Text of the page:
The Falcons had a couple of time outs left so all was not yet lost.  A couple of scenarios could save me.  The first would be a Packers running Td.  The extra point would put me back ahead.  James Starks looked like he might do it on the next play, flying downfield to the Atlanta 10 before being stopped.  The Packers gave him another chance.  Stopped. Then a second.  Halted.  Then a third.  No dice.  Time had now all but expired.  The play clock and game clock read almost exactly the same number.  Would Green Bay have to run another play?  Both clocks expired and I lay my head low, embracing the hopeless state of irrevocable doom.  The refs had other ideas, however - pointing out to the hastily departing Packers that they could not leave quite yet.  There was still one more second.  Aaron Rodgers quickly dispensed with the formality, backing up a few yards and downing the ball as the game clock reached zero.  The Packers had won - and so had I - his loss of three yards had cost Fitter Mook his slim lead.  I stared at the screen of my TV and then my computer in disbelief.  113.52 to 113.25.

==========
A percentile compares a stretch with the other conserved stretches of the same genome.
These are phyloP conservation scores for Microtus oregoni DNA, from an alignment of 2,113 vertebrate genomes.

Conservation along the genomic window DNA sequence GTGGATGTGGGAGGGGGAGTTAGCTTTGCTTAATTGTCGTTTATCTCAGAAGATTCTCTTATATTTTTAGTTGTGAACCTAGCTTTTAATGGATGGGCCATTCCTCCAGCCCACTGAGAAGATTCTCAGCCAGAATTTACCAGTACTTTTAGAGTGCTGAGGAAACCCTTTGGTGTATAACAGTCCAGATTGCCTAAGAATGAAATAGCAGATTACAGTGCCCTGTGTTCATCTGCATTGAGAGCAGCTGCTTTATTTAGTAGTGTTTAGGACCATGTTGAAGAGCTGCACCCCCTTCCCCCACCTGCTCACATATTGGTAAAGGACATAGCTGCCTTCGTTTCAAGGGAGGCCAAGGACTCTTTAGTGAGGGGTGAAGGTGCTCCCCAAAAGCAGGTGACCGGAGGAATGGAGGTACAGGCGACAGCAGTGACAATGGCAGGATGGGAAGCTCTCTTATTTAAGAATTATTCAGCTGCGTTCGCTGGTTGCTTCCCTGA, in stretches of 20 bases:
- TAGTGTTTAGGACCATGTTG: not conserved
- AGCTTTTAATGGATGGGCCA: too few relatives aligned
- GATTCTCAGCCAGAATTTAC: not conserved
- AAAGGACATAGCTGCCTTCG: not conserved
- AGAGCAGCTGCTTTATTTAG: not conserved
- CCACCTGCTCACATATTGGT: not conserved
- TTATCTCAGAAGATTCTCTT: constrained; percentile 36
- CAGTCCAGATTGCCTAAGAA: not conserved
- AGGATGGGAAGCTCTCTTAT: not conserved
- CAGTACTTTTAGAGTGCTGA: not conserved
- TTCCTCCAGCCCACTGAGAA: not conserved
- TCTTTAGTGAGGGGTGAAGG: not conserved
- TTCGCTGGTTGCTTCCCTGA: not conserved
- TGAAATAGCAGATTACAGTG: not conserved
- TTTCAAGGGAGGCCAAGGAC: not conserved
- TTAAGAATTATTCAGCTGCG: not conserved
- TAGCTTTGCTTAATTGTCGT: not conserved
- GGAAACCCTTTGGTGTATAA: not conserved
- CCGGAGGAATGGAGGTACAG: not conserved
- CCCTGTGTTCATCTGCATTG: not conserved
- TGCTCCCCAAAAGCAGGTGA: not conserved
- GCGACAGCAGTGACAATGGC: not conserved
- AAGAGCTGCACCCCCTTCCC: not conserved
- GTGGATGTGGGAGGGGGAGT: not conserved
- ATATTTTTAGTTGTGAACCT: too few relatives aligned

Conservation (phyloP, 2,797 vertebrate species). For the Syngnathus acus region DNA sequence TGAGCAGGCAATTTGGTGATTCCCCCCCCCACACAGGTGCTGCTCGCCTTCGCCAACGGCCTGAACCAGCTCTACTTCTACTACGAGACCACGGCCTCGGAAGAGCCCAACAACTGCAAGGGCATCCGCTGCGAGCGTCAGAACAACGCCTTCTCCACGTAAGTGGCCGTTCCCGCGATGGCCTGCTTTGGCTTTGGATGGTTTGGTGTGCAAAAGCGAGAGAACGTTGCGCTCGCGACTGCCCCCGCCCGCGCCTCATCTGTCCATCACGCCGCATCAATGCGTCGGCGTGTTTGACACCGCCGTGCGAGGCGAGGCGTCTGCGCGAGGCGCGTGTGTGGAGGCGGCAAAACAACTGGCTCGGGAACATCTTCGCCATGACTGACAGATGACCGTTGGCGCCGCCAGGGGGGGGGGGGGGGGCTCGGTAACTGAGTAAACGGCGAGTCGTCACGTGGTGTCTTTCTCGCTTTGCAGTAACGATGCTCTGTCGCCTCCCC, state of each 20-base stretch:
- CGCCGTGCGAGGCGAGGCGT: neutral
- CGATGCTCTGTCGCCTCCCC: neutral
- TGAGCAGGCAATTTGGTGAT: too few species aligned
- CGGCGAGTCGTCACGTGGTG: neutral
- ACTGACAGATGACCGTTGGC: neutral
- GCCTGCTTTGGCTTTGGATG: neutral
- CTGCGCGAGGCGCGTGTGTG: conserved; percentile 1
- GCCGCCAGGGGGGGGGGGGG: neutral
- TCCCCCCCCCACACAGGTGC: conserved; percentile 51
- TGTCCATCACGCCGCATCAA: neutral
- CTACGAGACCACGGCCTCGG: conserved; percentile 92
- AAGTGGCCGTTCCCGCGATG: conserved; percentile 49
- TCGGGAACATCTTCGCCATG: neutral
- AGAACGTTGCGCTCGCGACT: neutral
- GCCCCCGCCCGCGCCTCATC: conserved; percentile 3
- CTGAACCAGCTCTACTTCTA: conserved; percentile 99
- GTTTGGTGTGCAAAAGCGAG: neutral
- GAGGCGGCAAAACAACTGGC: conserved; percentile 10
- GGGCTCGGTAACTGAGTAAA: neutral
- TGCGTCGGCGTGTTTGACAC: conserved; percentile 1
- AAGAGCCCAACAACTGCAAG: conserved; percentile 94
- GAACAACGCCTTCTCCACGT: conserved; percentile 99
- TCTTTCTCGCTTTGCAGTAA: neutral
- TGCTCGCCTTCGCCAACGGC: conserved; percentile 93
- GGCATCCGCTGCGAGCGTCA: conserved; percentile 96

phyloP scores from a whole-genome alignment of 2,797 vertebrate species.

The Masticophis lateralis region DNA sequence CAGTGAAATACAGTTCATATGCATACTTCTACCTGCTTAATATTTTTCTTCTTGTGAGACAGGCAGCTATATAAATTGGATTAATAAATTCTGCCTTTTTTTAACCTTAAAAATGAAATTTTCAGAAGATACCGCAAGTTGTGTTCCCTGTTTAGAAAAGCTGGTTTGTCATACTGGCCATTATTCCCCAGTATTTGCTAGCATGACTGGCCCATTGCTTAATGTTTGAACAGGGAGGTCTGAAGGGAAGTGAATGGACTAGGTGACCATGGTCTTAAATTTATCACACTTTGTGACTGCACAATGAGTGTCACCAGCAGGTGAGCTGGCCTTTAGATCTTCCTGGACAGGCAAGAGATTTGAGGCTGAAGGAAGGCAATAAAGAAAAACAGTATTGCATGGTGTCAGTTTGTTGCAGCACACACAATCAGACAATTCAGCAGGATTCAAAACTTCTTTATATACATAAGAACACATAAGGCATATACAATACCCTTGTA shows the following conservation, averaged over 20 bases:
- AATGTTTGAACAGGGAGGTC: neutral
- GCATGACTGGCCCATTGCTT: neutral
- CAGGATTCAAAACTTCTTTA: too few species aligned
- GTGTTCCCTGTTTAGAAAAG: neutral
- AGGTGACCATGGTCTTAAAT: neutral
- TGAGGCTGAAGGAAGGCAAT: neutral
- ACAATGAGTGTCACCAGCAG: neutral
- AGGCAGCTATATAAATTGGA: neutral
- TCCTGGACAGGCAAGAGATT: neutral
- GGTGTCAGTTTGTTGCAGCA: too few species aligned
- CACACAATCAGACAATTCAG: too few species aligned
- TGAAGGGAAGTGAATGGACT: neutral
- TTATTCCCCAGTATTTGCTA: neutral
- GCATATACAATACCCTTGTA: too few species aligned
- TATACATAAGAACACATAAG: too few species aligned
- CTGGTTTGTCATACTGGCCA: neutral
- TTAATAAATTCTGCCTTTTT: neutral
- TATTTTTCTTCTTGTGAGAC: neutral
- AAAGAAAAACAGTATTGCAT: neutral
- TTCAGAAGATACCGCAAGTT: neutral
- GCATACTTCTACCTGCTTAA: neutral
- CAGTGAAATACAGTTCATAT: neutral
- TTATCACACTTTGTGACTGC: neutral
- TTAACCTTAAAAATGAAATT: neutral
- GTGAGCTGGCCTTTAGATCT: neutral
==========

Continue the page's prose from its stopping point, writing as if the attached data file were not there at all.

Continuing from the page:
Thursday, May 15, 2014

Karma Kicks and Does Other Things To My Ass

Here is a lesson on why you should not be an ass hole.  The gods pay attention and can be quick to tap you on the shoulder.  Their taps are like getting hit by a sledgehammer. 
I went on a vacation to Moab recently with several friends.  We planned to visit Arches and Canyonlands National Park, while camping and involving ourselves in other unsavory activities favored by the degenerates I hang about with.  Before leaving I could not help but point out to my snowbound colleagues at the Eternal Winter Ranch YMCA in Granby how awesome it would be to experience the heretofore-only-rumored warmth of the sun.  This cruelty turned out to be beyond the tolerance of the sexy and awesome man/woman/men/women in the sky that I have always had the most profound respect for.